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MISTI Associate Director April Julich Perez (center) accepts the award on behalf of MISTI, with NAFSA President Fanta Aw (left) and Martin Simon, son of the late Senator Paul Simon.  Photo: NAFSA: Association of International Educators

News@E40

December 4, 2013

MISTI receives NAFSA award

MIT International Science and Technology Initiatives (MISTI) was recently presented with the 2013 Senator Paul Simon Spotlight Award during International Education Week in Washington, D.C. The award is granted by NAFSA: Association of International Educators to innovative university programs that make a significant contribution to campus internationalization. "MISTI has spawned entrepreneurs, academics, and venture capitalists who work on the global stage with language skills on top of advanced technological prowess." Read more

National Science Foundation (NSF)

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June 11, 2013

CIS and Wilson Center receive NSF grant

CIS and the Woodrow Wilson International Center for Scholars are collaborating on a $233,000 grant from the National Science Foundation (NSF) to help realize potential benefits and to address potential ecological effects of synthetic biology. The project will be conducted jointly by the Center's Program on Emerging Technologies, directed by MIT professor Kenneth Oye, and the Synthetic Biology Project at the Wilson Center. It will build on four previous workshops that brought together a wide range of scientists, regulators, NGOs, companies, and other stakeholders to discuss possible ecological risks associated with synthetic biology products and to identify sources of uncertainty over risks. Read more

MIT dome

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May 16, 2013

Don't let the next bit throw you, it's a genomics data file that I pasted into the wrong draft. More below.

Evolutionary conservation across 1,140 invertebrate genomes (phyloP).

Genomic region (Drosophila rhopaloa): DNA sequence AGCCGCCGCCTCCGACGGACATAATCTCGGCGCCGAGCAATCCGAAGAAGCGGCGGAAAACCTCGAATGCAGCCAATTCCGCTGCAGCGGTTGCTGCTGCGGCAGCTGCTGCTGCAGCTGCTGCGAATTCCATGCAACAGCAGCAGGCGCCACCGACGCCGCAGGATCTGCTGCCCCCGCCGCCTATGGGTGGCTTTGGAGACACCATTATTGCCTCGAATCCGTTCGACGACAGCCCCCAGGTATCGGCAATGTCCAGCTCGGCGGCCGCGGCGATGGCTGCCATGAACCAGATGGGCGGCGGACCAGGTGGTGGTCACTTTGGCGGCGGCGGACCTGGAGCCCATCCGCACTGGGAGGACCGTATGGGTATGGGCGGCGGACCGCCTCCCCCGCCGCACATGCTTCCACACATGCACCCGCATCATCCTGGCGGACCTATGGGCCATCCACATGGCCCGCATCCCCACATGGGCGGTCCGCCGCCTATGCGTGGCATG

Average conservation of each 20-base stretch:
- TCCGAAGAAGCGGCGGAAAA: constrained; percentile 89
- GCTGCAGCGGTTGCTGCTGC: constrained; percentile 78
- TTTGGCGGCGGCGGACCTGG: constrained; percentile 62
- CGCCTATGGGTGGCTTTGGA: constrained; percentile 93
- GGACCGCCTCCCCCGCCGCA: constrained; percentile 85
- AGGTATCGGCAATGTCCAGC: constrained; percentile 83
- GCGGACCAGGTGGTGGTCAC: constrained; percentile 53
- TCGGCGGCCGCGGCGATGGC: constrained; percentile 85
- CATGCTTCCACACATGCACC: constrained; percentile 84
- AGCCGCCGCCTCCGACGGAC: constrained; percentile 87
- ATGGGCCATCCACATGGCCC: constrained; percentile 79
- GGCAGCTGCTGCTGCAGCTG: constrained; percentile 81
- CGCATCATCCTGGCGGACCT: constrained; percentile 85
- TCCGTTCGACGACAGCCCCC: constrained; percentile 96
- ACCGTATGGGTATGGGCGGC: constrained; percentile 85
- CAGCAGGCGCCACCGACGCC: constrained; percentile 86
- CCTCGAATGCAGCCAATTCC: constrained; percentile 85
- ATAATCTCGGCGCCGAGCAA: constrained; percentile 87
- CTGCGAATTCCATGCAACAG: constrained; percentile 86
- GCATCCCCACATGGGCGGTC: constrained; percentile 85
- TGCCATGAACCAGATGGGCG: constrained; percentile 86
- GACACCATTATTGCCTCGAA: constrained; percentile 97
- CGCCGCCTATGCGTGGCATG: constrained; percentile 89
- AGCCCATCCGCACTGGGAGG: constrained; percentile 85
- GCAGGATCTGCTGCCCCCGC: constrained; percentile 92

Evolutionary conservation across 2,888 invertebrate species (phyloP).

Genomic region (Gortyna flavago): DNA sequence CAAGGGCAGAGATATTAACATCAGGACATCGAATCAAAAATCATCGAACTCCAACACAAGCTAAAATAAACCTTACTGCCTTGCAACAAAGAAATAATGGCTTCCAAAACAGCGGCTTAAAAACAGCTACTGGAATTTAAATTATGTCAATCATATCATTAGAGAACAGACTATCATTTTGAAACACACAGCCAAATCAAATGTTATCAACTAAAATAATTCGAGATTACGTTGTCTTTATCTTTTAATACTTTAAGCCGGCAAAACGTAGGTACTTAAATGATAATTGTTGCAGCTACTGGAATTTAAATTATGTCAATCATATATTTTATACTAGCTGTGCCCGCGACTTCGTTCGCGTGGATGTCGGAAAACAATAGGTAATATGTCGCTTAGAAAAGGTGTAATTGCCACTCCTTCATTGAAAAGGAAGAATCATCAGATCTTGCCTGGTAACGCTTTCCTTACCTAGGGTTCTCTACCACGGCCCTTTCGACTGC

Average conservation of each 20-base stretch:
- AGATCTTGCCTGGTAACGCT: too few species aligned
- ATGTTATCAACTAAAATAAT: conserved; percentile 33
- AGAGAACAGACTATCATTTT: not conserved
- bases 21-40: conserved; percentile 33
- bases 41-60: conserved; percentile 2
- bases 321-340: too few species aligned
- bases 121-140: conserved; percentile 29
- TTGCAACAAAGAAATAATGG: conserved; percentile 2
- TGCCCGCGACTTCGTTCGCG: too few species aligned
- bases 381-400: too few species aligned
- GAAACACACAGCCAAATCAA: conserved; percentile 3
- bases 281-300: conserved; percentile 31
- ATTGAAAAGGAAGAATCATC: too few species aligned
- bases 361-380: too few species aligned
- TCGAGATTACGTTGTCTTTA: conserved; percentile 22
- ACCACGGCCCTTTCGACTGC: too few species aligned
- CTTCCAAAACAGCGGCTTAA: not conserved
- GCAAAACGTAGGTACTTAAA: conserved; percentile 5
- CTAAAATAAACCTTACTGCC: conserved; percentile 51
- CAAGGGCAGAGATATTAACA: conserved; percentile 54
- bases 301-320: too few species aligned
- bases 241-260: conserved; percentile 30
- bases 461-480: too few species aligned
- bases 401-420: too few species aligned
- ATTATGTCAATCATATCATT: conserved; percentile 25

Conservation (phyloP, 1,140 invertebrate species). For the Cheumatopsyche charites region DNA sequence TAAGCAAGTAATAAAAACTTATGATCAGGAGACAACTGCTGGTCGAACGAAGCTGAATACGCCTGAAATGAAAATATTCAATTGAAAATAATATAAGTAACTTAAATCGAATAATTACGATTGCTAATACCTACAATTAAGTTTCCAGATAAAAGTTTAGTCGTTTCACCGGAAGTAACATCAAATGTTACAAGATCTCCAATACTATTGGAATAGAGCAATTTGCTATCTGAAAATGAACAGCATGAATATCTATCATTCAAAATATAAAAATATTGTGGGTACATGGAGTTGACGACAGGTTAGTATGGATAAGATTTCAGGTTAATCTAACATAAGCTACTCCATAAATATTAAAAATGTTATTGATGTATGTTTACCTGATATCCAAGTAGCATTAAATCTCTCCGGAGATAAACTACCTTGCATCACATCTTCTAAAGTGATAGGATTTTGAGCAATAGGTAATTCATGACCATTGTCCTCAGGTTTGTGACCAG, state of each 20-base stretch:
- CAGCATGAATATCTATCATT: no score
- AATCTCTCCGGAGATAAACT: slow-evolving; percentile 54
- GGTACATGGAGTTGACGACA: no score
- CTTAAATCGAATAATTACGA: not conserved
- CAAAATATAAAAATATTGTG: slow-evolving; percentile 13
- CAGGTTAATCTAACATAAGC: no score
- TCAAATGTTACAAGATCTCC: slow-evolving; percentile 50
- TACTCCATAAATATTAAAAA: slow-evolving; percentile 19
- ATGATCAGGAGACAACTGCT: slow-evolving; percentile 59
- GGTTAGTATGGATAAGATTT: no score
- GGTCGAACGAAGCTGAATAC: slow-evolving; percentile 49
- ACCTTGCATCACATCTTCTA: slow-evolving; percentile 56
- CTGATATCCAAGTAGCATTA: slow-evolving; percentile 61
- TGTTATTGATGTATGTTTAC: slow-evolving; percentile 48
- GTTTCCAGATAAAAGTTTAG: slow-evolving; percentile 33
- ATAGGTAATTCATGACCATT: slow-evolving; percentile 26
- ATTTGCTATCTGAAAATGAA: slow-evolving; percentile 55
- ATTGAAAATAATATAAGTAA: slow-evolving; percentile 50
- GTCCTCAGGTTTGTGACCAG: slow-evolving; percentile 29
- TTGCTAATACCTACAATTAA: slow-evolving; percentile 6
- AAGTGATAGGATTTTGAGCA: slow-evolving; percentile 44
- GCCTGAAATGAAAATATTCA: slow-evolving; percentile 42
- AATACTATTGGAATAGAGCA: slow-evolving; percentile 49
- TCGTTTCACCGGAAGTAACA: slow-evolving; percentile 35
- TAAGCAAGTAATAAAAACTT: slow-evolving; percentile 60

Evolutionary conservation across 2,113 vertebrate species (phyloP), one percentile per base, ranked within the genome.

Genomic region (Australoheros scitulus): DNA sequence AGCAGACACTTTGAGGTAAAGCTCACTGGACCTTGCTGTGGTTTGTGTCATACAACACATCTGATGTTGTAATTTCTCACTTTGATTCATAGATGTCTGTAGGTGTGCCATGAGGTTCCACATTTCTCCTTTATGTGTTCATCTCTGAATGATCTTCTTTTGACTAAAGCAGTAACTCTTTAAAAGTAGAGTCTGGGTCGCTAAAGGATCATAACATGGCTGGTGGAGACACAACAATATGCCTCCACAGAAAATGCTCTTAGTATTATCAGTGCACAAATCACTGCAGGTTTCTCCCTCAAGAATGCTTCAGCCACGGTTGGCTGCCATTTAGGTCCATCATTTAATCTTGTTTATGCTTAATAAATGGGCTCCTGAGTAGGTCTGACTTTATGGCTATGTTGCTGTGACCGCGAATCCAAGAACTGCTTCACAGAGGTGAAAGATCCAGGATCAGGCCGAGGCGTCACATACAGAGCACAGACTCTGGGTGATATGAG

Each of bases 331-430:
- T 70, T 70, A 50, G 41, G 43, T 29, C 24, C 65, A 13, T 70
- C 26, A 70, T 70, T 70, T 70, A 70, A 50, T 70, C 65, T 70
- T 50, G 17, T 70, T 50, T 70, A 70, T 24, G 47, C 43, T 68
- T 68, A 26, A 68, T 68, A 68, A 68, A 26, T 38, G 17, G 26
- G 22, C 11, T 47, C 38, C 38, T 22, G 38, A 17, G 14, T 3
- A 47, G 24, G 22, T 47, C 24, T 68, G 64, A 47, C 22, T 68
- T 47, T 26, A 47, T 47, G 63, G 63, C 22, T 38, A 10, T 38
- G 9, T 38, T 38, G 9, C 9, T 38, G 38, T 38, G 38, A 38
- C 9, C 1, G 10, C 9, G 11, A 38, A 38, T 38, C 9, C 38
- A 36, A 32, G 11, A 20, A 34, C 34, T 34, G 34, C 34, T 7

Rebecca Ochoa receives SHASS award

Rebecca Ochoa, from CIS Headquarters, received an Infinite Mile Award from the School of Humanities, Arts, & Social Sciences (SHASS). The School's Rewards and Recognition Program recognizes individuals (and teams) who make contributions to the organizations within SHASS, as well as exceptional contributions that benefit the entire School and the Institute. Award recipients represent the best of SHASS employees. Rebecca received the award in the category "Unsung Hero" for her strong work ethic and leadership skills along with her outstanding work in event planning, videography, and training.

Elizabeth Wood

News@E40

May 1, 2013

Wood's 'Putin' piece among most read

Elizabeth Wood, MIT professor of history and director of the MIT-Russia Program, has been recognized for writing one of the top 10 most read articles in Slavic journals for the year 2012. Brill Publishers made the announcement and is allowing free access to the top 10 articles from May 1 to July 1, 2013. Professor Wood's piece is available here: Performing Memory: Vladimir Putin and the Celebration of World War II in Russia. Congratulations!

News@E40

April 23, 2013

CIS staff joins human chain

At 2:50 pm on Monday, April 22, the state of Massachusetts paused in silence to honor the victims of the attacks and their families. "At the same time, hundreds of people linked hands and formed a human chain on Vassar Street from the MIT Police Station to the memorial where Officer Collier was slain, outside the MIT Stata Center. Those attending formed a continuous chain stretching more than eight-tenths of a mile, blocking traffic at the busy intersection with Massachusetts Avenue," reports the The Tech. Several CIS staff members joined the human chain.

News@E40

April 20, 2013

CIS awards 16 summer study grants

The Center is pleased to announce the recipients of its summer study grants. The grants are being awarded to sixteen doctoral students in international affairs at MIT. Each will receive up to $3,000 for summer studies, which may be used for fieldwork, archival research, or home-based research and write-up. Criteria for the awards include the importance of the research question, the quality of the research proposal, and strong letters of support.

NAFSA Award Logo

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April 16, 2013

MISTI honored for innovation in higher ed

NAFSA: Association of International Educators has announced that MIT's flagship international education program, MIT International Science and Technology Initiatives (MISTI), will receive the 2013 Senator Paul Simon Spotlight Award. According to NAFSA Executive Director and CEO Marlene M. Johnson, winners of the Simon Award are "excellent models for how higher education across the country can and must innovate to prepare our students for the global economy we live in today." Read more.